“I know how you feel child, you just need to trust me on this… He is a bad man, and if we let him go, he will hunt us down and kill everyone here.” Said the priest, trying to assure her that they were not about to end the life of an innocent.

“You don’t have to let me go Marcus.” came a voice from the darkness.

Both the priest and the girl looked to where the voice came from, the lights fluttered brighter for a second. Against the wall was a man, his arms were pinned  to  the far cement wall. His shirt had been removed, and all across his sculpted and defined body were bruises and cuts clogged with dirt. He was wearing Multicam pants and Military boots. The man spat blood out onto the dirt floor before smiling and almost cheerfully exclaiming.

“I’m going to kill you regardless.” Continue reading ‘In the name of God’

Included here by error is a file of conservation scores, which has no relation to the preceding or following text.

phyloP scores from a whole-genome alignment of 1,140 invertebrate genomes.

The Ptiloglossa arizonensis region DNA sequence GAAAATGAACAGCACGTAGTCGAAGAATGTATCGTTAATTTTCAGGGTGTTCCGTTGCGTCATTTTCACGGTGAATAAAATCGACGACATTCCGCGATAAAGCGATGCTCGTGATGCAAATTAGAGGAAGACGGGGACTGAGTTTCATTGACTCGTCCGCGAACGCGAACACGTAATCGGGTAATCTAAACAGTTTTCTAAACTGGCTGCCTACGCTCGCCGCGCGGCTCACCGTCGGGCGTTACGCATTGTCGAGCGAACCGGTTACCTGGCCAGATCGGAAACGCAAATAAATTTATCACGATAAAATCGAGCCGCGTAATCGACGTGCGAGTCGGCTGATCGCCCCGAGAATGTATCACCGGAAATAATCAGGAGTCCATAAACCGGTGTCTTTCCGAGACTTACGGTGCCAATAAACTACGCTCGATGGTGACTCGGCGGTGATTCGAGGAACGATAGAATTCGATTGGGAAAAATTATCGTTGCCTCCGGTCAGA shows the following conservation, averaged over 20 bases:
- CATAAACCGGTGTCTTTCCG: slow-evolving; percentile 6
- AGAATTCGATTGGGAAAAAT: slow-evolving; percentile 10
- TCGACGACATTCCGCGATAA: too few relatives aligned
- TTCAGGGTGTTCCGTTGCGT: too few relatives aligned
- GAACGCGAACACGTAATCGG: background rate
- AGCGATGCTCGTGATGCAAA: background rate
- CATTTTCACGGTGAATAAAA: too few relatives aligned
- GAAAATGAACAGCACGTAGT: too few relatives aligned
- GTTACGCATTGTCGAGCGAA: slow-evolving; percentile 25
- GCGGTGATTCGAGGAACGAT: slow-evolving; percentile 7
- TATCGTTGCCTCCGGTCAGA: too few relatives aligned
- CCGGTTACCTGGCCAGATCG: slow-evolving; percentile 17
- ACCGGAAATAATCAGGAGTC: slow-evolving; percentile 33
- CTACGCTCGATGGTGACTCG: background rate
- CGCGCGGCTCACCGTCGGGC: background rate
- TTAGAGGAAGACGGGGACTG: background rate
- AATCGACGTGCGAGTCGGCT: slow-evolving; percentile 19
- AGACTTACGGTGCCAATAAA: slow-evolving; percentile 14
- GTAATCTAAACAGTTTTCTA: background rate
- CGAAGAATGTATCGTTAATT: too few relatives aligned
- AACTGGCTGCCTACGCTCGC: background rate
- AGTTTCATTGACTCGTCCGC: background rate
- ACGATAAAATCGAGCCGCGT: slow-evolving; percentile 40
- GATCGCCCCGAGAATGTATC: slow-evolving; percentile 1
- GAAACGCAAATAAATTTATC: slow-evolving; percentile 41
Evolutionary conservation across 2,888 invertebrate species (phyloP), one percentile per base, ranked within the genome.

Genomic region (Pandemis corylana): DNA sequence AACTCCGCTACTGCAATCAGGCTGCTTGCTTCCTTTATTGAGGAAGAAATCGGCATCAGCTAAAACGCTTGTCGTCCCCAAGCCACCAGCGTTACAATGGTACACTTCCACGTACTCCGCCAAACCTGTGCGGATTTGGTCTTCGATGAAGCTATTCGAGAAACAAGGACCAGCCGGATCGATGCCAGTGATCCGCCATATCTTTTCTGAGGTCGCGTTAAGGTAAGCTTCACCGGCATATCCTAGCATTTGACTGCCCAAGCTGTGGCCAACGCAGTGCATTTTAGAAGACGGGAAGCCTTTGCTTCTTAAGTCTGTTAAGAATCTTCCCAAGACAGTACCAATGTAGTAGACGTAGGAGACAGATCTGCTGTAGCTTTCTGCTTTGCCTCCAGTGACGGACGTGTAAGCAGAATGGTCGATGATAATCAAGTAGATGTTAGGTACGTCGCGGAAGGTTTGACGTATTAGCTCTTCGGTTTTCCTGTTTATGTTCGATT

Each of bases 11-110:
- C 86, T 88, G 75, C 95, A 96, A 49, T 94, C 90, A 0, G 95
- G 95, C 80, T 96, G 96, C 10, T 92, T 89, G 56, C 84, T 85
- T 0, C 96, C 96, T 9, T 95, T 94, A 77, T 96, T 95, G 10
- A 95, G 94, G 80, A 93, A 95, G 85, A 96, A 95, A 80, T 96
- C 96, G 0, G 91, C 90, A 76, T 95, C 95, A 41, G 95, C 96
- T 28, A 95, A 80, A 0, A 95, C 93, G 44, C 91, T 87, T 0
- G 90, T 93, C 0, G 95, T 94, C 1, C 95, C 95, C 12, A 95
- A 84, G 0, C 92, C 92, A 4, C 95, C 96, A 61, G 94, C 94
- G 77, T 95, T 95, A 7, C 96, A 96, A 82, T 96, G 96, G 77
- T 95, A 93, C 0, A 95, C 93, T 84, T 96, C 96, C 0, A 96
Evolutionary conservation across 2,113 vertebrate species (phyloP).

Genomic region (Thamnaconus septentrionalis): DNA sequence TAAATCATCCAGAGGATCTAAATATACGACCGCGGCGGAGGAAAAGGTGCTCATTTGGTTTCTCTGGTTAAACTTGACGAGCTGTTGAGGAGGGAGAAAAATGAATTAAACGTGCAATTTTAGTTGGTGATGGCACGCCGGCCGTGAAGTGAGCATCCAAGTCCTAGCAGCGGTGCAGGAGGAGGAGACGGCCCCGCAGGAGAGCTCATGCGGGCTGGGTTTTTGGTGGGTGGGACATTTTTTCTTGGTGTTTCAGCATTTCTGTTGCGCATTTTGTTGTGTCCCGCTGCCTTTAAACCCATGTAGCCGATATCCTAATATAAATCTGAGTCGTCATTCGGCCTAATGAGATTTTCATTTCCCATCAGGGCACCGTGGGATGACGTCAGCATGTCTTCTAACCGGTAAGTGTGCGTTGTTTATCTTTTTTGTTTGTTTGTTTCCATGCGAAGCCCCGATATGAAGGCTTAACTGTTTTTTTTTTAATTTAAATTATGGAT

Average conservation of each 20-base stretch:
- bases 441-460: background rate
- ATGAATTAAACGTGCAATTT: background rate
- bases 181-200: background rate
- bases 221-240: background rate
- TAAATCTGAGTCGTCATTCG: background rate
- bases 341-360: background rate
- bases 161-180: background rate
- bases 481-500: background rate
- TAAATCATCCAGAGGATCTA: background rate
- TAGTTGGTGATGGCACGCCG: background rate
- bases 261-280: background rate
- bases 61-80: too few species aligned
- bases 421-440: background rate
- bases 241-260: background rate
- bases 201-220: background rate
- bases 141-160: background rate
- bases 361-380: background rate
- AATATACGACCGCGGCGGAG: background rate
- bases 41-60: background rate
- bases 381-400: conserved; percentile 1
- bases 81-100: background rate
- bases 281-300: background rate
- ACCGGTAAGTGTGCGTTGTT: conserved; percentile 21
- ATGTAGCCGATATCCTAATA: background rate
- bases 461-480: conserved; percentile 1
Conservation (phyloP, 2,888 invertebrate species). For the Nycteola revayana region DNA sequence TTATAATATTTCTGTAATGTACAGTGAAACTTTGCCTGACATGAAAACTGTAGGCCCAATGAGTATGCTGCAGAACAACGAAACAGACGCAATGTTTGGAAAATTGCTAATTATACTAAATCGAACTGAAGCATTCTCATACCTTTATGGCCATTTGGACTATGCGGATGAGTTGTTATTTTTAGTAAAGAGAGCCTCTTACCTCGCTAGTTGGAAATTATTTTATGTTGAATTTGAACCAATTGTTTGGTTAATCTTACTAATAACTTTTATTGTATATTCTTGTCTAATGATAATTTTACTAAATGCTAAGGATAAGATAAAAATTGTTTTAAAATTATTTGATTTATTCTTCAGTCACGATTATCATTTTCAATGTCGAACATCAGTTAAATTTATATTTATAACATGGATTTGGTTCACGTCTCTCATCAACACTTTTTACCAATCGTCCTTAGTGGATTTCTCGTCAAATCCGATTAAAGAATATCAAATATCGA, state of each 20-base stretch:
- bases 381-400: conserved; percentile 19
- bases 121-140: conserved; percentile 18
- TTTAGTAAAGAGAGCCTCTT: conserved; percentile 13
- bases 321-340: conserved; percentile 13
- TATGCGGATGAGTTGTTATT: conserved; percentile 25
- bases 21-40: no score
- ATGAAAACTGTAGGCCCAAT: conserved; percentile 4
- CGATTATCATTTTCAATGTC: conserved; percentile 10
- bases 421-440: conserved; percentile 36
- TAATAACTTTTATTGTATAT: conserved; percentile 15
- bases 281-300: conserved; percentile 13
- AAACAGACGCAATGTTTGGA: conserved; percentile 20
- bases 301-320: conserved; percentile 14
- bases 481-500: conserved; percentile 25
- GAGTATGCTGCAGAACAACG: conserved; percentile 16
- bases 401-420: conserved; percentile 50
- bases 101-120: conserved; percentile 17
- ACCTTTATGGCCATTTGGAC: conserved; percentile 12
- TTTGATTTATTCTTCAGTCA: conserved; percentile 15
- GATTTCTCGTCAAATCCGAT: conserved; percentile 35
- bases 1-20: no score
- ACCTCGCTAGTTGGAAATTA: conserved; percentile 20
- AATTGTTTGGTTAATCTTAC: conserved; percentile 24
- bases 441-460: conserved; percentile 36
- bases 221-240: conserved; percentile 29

Operation: Zombieclause

Operation: Zombie Clause

Characters: Lt. Meaker, Anthony Rodriguez, David Johnson, Jacob Smith, and Charlie Agotti
Place: Mattydale, Salina, New York.
Time: 2347 Hours 12/24/20–

Christmas in Syracuse. Normally a festive setting rests upon the city; now only the light snowfall and dim moonlight show any sign that time has not frozen along with the undead on the streets now devoid of life. The only vehicles that remain on the empty roads are long abandoned; most were used in attempts to gather loads of supplies for the nearby Blue Zone or to save some conglomeration of survivors who had put out distress signals. Sometimes the rescue team would arrive too late, after the survivors who had barricaded themselves turned on each other and then on the rescue team. The few U-Hauls and up-armored buses were heaps of junk on the roads, occupied by rodents or the dead.